MG: You say that you're darting the elephants. What are you darting them with?
KV: A helicopter is a key component in the whole thing. We need to be close. If we were darting from the ground, we would probably only get one animal and the rest would run away. So we use a helicopter to position them in the right area, and then we use a dart gun from the helicopter, which fires one dart at a time with an anti-mobilizing drug. The drugs that we use are highly toxic opioid drugs that are approximately 10,000 times stronger than normal commercial morphine, so it's exceptionally dangerous for humans... So essentially what it does, it just kind of breaks the nervous signals between the muscles and the animals become immobilized. So technically, they can still hear, perhaps see, but they are immobilized. They go down within 5 to 10 minutes after being injected with the dart.
MG: You're darting all of these elephants from little babies to big matriarchs. How do you determine what quantity of the drugs to dart them with?
KV: Before we start the darting process, we do a rough calculation of how many darts are needed. So, if we wanna catch 15 or 20 animals, we will, in fact, have that many darts mixed up beforehand, plus a few spares. So, we have five or six different dosages that we will use. A one-year-old calf will get a different dose to an adult female. So all the darts are clearly marked, so there's a lot happening in the air when the animals are actually darted. You need to select the right animal for the right dart and make sure, for obviously reasons, that a baby doesn't get a dose that an adult matriarch would get, for instance, and vice versa... Uh, luckily we've done this a few times, so we've worked out what sort of doses are needed. So, we will typically go with probably six different doses that we can use on different-sized animals.
MG: And then...?
KV: Our sole focus is to make sure that the safety of the elephants is looked after throughout this whole process. And when you de-mobilize them, they don't have control of everything. So, quite often they fall on their chests. It's a really risky position to be in for an elephant. They can't lie on their chests. Their lungs are not free floating in the chest cavity, so when they lie on their chests, on their sternums, they essentially can't breathe. So we need to, as quickly as possible, be close to position the elephants on their side in a lateral recumbency position, and then they can breathe freely.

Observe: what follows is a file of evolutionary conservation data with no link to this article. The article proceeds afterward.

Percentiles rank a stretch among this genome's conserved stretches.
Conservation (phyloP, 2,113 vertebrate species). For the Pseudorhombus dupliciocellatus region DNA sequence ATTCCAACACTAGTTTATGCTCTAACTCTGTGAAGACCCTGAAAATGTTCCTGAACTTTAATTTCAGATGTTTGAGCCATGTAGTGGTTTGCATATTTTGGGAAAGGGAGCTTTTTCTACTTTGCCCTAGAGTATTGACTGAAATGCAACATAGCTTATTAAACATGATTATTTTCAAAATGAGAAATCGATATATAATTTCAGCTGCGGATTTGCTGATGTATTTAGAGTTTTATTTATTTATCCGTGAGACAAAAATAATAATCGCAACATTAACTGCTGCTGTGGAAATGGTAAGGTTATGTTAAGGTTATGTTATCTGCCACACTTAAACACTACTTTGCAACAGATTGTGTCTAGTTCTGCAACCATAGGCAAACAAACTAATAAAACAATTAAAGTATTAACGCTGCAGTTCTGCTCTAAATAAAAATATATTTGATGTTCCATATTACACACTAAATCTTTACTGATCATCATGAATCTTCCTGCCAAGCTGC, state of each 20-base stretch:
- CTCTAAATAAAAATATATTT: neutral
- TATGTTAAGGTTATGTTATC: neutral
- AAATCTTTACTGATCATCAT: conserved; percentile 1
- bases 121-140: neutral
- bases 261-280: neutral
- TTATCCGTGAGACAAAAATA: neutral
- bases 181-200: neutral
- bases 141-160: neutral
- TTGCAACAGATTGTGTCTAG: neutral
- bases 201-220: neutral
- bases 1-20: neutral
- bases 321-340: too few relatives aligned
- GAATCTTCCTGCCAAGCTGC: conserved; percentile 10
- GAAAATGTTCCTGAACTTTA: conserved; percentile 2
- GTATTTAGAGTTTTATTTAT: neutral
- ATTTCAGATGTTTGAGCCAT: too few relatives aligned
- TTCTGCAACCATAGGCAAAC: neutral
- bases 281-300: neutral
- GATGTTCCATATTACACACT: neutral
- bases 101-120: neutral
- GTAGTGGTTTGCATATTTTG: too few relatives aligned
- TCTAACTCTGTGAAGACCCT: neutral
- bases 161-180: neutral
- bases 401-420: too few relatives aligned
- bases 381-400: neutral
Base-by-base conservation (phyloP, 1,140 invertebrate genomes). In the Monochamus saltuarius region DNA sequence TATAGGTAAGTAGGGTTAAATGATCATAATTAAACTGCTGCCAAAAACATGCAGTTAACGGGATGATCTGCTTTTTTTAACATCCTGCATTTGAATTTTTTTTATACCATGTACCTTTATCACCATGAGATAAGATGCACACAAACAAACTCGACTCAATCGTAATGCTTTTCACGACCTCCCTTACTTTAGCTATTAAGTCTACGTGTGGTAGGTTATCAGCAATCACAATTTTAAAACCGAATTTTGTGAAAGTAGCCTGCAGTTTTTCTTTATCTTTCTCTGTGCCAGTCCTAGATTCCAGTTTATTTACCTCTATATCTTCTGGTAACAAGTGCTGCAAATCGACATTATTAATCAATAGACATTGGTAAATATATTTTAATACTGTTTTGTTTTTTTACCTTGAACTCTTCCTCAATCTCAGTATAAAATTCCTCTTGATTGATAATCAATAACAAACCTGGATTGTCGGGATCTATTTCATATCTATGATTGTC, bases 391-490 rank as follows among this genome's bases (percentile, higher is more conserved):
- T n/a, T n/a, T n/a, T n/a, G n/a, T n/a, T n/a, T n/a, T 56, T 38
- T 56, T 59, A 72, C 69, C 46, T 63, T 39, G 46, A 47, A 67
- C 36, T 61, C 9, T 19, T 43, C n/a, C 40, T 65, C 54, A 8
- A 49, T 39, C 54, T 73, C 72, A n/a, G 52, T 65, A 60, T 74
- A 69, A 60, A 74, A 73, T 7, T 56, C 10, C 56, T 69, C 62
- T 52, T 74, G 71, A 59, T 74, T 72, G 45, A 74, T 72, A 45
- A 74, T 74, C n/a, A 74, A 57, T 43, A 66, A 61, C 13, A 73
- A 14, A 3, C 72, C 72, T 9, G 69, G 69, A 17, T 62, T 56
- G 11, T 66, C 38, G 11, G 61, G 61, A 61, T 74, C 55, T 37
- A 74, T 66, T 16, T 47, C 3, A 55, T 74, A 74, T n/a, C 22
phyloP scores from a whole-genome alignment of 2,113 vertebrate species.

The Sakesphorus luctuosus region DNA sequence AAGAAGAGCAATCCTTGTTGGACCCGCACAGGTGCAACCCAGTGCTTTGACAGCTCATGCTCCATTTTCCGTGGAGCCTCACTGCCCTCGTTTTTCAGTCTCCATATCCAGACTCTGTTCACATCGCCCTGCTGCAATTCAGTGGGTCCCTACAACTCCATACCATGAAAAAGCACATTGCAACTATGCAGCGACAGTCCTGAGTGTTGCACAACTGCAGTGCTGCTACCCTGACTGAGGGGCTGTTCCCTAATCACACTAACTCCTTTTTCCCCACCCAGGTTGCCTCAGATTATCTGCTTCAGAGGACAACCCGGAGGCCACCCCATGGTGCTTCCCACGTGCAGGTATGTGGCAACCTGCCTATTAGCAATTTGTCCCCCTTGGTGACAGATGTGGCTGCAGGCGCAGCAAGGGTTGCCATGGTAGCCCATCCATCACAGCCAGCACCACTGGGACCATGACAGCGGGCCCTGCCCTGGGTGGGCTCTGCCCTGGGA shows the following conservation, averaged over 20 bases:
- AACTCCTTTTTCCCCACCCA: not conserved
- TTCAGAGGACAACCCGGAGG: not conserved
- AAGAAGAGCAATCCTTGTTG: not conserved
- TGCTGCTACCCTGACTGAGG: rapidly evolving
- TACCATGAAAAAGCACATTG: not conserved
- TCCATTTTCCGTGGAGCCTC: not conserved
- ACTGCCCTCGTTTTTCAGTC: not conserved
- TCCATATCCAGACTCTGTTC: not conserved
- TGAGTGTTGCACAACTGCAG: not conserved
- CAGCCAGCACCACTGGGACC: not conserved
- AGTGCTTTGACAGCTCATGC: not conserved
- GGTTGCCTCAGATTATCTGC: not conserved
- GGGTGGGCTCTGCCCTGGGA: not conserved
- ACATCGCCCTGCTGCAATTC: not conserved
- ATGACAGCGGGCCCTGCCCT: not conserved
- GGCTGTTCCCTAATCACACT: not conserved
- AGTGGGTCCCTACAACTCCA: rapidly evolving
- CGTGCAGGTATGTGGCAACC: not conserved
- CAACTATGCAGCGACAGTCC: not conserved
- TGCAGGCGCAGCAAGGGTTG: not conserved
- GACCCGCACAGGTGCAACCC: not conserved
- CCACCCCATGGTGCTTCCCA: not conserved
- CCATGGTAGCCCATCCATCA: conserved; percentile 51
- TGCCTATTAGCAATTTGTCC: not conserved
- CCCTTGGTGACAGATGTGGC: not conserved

MG: Aside from the elephants falling in the wrong position, what else can go wrong?
KV: There's a heap of things. There's so many things that could potentially go wrong. It's a really, really risky, dangerous procedure, so there's so much that we need to keep in mind when we're working. Our ground crew needs to be close to be able to mitigate risk, but at the same time, not too close that we have elephants trying to tip over our land cruisers and endanger our staff and our crew. So it's a very dynamic process and we don't know how it's gonna pan out. We're not sure ... There are lots of variables which will change, and we have to deal with it and make quick decisions when that happens.
MG: Earlier you said that you've done this a few times before. Now that's a bit of an understatement, isn't it?
KV: So we've been catching animals for approximately 20 or just over 20 years, and in that time, in the last 10 or 15 years, we've moved in excess of 1600 elephants and a couple of thousand rhinos.
MG: What other animals do you move in addition to elephants and rhinos?